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THOUSANDS of public transport users have been hit with belated bills from myki, which failed to properly debit users' bank accounts since at least September last year.
A Transport Ticketing Authority spokesman said myki had failed to collect between $100,000 and $140,000 from about 2400 users. Users may be unaware of the problem because their myki accounts were credited even though their bank accounts were not charged.
Ben Haywood, a Fairfax employee, was told he owed $1040 in top-ups dating back to last September. Myki said it would credit 20 per cent back to his myki account as a ''gesture of goodwill'' once he had paid.
Mr Haywood said he had asked if he could pay in instalments but was refused. ''It's not easy to find $1000 at any given time for anybody. It's inconvenient for me, but it could be crippling for other people.
''I haven't done anything wrong, but I feel like I've got this penalty.''
It was reported earlier this month that a free website set up to help people check the accuracy of charges to their myki card found hundreds of public transport users - about 15 per cent of people reviewed - were being charged too much.
Myki's ''courtesy email'' says that the delayed transactions would be acted on over the coming weeks. ''There is nothing you need to do, however as a reminder, to avoid your myki being temporarily suspended please make sure sufficient funds are available in your nominated bank account by 17 October 2011,'' it says.
Mr Haywood received a further email from myki at 9.30 last night saying: ''l can understand it would have been alarming to receive the information in this way. I want to assure you that we will not attempt to recover any money from your account until we discuss this in more detail with you.''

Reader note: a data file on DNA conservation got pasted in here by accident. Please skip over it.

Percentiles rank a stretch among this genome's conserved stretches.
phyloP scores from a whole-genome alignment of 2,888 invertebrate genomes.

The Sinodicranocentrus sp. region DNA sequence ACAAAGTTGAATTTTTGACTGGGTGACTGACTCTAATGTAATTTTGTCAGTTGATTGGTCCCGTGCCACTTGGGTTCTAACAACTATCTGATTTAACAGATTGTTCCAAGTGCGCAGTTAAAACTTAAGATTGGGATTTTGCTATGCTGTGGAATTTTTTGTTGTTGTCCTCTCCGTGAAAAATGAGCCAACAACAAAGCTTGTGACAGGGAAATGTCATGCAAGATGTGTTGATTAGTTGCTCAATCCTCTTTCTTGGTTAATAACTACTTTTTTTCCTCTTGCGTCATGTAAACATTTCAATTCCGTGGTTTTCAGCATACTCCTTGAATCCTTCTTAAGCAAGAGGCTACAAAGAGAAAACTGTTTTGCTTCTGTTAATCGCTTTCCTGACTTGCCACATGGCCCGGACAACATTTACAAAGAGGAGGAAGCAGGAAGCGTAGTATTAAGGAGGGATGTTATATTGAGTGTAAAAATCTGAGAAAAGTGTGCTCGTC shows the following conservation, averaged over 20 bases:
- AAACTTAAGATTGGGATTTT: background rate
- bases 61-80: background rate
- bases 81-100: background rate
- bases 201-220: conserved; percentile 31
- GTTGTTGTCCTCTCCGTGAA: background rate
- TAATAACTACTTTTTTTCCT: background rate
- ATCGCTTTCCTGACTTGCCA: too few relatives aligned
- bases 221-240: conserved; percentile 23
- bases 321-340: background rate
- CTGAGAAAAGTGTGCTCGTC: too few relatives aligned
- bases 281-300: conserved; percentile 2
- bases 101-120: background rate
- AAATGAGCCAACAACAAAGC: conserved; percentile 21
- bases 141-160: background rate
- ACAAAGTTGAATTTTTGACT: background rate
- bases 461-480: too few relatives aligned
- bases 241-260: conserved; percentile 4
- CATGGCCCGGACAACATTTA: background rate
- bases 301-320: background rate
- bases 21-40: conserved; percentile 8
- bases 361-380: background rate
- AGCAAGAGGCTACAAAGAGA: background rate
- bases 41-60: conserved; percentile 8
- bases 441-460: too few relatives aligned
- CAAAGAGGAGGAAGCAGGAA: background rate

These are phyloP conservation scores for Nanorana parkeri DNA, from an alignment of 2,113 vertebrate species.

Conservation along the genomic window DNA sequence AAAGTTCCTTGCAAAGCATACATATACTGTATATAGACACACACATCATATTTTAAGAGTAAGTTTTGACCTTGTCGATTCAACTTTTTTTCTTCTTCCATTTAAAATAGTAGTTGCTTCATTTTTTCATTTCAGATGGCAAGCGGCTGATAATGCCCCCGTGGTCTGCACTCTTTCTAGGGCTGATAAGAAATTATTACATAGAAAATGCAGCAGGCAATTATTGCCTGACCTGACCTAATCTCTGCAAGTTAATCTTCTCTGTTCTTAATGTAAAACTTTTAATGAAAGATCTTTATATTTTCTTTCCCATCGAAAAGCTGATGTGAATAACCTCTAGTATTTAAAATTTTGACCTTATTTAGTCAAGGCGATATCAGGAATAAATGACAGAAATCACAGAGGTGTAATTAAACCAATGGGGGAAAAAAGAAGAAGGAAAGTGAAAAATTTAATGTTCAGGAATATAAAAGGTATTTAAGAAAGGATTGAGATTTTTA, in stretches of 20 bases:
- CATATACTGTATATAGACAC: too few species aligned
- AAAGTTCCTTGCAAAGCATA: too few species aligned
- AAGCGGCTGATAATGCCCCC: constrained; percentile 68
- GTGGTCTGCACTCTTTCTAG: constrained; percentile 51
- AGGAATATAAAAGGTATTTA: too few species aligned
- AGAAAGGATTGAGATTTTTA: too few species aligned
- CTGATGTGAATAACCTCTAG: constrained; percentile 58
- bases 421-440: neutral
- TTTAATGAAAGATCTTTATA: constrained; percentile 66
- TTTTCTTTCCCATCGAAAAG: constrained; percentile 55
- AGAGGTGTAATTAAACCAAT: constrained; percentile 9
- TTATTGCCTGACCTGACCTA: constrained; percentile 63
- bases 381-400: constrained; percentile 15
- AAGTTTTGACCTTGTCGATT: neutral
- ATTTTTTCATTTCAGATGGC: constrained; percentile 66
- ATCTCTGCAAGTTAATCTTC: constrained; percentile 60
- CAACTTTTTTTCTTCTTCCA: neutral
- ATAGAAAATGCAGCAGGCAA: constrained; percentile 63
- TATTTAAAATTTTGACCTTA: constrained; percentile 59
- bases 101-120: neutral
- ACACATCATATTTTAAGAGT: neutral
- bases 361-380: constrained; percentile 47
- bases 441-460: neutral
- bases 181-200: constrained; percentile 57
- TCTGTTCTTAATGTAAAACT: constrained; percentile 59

Public Transport Users Association president Daniel Bowen said users should seek advice before paying and said myki should offer instalments.
The government did not respond by deadline.
Meanwhile, Melburnians appear unwilling to have the existing Metcard ticketing system replaced with myki smartcards - but it will be forced upon them in just over a year.
The paper Metcard tickets are rated by rail and bus passengers as the best aspect of the public transport network while tram users rate it second.
This is in contrast to the $1.35 billion myki smartcard system, with bus passengers rating it the worst part of catching a bus and train, and tram passengers rating it significantly lower than Metcard.
The findings are in Transport Department surveys of about 2100 public transport users conducted between April and June and obtained by The Age under freedom-of-information laws.
A cost blowout of at least $350 million and its delayed introduction by more than three years saw myki attacked by the Coalition when in opposition.
Bus passengers have embraced myki the least, rating their satisfaction with it a 6.2 out of 10 while scoring Metcard eight. Rail passengers gave myki 7.1 and Metcard 7.7 while tram passengers gave myki 7 and Metcard 7.5.
All passengers consistently rated system information and swiping problems with the cards as its biggest drawbacks.
Read more: http://www.theage.com.au/victoria/myki-users-slugged-with-12-months-of-charges-20110927-1kvf7.html
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